Although the hierarchyid is a great way to work hierarchical data, you can use alternatives where the hierarchyid is not available. Plenty of alternative methods exist, but a couple of the more popular methods are CTEs and XML.
Common Table Expression (CTE) was introduced in SQL Server 2005 as an alternative to derived tables and an expansion of temporary results sets. A CTE is defined within the execution scope of a single SELECT, INSERT, UPDATE, and DELETE statement. Much like a derived table, a CTE is not stored as an object and lasts only for the duration of the query.
CTEs can be self-referencing, enabling it to be referenced multiple times in the same query. Because it is self-referencing, it therefore creates recursion, thus a recursive CTE. A recursive CTE is one in which an initial CTE is repeatedly executed to return subsets of data until the complete result set is returned.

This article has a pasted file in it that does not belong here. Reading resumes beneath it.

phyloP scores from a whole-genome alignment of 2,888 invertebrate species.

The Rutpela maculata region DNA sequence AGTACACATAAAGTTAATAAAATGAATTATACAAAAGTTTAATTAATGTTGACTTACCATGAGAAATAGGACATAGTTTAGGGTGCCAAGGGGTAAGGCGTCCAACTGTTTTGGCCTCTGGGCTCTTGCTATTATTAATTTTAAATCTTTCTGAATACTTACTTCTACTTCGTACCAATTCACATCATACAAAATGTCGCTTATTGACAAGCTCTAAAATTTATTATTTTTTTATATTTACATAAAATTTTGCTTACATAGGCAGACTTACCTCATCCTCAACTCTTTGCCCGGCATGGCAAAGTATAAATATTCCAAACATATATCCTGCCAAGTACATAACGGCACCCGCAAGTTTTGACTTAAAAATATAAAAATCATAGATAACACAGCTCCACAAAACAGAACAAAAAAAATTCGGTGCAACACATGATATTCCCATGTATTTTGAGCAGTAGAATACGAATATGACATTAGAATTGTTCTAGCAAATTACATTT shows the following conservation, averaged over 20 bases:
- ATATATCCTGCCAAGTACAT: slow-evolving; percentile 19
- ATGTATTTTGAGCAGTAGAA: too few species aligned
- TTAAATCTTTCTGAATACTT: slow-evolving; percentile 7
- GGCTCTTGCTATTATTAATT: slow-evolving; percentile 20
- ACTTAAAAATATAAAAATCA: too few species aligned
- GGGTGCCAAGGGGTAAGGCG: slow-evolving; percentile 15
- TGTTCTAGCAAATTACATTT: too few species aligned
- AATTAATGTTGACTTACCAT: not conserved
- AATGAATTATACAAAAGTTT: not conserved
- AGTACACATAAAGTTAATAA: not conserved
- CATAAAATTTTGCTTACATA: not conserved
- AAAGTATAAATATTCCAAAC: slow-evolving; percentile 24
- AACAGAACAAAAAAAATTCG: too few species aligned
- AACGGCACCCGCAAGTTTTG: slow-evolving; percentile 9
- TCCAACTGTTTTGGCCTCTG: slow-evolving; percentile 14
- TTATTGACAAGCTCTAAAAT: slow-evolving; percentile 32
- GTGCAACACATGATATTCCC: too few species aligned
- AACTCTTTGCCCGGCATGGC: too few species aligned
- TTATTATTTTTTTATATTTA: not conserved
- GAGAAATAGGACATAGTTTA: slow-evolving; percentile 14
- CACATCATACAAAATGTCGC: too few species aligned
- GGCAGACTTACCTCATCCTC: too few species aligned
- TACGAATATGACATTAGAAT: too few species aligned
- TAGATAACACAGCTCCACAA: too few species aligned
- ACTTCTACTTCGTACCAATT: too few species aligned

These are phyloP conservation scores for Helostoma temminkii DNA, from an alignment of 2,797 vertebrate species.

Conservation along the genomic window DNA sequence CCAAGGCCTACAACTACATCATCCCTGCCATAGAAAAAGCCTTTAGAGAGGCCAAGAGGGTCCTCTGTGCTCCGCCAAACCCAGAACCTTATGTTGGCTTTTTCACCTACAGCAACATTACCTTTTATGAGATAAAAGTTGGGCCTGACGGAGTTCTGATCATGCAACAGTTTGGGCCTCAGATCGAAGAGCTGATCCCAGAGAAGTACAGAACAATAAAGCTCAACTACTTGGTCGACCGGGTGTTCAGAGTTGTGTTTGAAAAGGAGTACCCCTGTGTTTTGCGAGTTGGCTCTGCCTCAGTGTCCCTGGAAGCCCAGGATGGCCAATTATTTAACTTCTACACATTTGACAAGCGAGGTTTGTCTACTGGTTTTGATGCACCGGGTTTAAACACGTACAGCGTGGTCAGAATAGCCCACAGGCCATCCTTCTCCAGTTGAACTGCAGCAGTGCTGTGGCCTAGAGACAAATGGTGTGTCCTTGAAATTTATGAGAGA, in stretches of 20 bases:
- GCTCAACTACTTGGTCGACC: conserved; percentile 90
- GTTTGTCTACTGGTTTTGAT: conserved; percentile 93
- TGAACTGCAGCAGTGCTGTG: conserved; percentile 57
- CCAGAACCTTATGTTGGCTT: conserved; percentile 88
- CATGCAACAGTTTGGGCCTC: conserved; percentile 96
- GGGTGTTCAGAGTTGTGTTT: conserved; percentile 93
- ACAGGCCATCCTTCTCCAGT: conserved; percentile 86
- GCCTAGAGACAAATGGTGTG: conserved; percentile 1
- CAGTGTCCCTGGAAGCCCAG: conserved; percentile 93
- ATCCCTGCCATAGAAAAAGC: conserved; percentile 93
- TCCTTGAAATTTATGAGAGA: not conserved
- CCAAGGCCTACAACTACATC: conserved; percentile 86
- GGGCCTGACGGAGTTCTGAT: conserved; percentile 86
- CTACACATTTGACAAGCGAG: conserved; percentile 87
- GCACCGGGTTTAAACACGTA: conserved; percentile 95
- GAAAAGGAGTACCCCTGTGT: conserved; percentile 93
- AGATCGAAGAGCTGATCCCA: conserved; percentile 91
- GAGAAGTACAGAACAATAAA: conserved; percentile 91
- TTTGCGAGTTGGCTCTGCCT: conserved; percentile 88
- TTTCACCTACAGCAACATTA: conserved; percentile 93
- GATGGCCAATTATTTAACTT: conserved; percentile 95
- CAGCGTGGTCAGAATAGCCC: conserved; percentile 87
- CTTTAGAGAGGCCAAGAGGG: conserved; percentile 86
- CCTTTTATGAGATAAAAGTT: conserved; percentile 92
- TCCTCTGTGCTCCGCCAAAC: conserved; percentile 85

A recursive CTE is a common use for querying and returning hierarchical data. An example of this is the HumanResources.Employee table in which there are two columns; EmployeeID and ManagerID. The following query shows the structure of a recursive CTE by returning a hierarchical list of employees. The list starts with the highest ranking employee.
This example comes from the SQL Server 2005 AdventureWorks database because, as mentioned earlier, the Hierarchyid data type was introduced in SQL Server 2008. Thus, in order to illustrate hierarchical data “pre” ...